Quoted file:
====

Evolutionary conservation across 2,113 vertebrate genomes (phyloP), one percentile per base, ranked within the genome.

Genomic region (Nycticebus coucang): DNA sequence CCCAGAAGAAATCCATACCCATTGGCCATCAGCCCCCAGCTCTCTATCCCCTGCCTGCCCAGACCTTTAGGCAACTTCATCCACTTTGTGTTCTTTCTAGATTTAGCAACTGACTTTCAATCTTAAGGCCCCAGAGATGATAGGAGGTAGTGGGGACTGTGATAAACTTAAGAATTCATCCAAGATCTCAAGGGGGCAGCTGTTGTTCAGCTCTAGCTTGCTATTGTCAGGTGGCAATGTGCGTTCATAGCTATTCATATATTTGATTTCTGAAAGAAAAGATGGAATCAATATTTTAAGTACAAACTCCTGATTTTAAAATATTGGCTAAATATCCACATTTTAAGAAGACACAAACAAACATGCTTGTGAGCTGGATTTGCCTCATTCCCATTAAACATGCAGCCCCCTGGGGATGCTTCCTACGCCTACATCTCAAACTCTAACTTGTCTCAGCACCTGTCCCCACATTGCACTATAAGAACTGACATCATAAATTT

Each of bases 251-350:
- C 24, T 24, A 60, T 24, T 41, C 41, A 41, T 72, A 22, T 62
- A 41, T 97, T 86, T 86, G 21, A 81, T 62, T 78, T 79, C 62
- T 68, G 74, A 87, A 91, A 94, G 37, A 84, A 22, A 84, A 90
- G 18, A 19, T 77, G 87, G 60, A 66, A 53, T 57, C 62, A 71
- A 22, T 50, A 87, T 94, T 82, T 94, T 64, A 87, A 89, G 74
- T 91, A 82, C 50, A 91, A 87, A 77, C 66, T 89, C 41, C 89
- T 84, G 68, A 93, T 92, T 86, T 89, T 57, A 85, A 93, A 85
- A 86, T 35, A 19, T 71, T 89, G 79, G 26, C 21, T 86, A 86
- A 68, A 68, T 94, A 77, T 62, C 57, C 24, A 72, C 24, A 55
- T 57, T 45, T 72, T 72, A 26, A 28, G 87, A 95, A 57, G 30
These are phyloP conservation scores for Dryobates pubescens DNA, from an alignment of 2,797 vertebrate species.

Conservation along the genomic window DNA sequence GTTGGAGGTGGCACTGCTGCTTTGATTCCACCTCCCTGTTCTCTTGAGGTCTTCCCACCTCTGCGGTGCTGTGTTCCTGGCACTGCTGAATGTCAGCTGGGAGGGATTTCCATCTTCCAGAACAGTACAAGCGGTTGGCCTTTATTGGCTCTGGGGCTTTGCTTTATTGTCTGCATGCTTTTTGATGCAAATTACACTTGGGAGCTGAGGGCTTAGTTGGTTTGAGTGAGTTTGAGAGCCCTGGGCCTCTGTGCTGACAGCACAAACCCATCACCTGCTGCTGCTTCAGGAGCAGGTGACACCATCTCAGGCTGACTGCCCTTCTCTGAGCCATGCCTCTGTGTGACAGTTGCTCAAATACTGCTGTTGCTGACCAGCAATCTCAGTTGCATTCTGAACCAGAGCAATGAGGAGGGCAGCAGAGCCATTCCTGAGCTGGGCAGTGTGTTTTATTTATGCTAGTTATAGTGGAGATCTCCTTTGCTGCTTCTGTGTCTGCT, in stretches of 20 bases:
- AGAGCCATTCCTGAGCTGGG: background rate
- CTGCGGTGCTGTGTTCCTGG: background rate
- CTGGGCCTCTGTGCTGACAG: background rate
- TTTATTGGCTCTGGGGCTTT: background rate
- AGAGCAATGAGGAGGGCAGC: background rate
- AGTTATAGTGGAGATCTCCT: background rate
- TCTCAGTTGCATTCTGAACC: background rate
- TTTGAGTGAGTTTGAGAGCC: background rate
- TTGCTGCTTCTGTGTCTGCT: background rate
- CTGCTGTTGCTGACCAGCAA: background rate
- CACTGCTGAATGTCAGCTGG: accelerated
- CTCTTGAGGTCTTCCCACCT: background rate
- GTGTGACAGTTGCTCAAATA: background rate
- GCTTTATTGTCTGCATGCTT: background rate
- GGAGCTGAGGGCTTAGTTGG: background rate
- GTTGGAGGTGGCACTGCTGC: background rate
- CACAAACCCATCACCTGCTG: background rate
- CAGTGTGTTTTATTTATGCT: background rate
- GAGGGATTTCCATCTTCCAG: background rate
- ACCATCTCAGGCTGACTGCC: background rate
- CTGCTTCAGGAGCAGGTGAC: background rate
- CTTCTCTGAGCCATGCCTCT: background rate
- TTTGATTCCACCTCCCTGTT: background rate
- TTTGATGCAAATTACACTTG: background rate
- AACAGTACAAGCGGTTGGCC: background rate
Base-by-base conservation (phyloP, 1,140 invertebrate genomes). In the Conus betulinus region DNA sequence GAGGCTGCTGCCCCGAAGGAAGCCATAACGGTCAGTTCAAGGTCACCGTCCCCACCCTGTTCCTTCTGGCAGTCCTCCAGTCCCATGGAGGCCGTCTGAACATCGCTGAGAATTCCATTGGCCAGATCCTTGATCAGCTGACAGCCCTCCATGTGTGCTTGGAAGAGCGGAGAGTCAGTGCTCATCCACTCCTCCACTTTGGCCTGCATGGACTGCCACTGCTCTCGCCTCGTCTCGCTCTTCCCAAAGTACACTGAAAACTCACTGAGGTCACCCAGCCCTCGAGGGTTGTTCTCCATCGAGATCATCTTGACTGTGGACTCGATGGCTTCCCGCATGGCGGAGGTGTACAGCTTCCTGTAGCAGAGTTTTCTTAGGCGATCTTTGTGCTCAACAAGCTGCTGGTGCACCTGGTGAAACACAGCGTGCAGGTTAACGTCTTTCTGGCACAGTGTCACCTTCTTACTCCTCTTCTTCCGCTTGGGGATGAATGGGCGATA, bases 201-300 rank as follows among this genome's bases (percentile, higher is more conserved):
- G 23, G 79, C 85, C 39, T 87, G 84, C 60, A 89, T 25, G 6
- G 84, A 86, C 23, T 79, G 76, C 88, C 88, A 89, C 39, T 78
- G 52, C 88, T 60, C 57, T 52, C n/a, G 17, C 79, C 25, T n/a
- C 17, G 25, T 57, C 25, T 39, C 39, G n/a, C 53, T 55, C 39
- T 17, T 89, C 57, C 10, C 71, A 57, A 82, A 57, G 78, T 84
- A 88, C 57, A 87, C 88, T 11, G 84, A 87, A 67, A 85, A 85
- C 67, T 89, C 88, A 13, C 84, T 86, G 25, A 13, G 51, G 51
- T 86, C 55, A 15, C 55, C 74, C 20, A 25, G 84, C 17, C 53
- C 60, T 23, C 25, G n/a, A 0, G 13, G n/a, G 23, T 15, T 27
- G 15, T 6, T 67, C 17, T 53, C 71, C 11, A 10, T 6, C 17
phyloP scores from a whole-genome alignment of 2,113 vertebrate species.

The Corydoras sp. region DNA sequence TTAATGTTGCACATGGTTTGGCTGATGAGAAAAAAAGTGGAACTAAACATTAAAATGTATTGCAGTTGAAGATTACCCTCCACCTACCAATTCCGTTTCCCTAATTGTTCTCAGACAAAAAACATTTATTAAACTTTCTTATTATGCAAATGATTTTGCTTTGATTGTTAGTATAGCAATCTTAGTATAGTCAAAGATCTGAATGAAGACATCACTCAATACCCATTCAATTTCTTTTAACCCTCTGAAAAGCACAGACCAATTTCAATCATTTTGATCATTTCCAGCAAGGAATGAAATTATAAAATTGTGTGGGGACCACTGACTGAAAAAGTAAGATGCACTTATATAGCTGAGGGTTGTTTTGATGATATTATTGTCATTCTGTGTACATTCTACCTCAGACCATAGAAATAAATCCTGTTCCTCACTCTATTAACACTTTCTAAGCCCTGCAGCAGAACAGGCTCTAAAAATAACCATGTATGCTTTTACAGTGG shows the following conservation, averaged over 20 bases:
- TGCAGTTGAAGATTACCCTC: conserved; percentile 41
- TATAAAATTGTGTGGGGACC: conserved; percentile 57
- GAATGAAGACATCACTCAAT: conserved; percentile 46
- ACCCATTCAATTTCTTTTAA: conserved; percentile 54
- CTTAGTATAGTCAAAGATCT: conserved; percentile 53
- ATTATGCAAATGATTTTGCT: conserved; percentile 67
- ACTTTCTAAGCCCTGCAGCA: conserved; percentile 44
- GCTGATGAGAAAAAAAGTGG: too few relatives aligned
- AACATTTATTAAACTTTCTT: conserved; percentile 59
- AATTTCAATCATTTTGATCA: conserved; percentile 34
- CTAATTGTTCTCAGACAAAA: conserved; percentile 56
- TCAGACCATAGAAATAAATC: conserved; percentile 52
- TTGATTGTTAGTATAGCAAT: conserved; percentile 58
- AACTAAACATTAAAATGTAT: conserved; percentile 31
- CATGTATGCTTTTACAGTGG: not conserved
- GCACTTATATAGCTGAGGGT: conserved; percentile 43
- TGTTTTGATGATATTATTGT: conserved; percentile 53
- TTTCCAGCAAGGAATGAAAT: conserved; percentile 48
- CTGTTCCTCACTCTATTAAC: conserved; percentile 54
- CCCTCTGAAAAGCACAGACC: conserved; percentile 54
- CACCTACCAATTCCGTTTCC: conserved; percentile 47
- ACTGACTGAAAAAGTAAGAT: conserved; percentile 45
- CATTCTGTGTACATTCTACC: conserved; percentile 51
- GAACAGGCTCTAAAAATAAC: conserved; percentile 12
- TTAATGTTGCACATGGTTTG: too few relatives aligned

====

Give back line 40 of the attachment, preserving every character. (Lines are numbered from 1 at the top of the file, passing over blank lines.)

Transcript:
- AACAGTACAAGCGGTTGGCC: background rate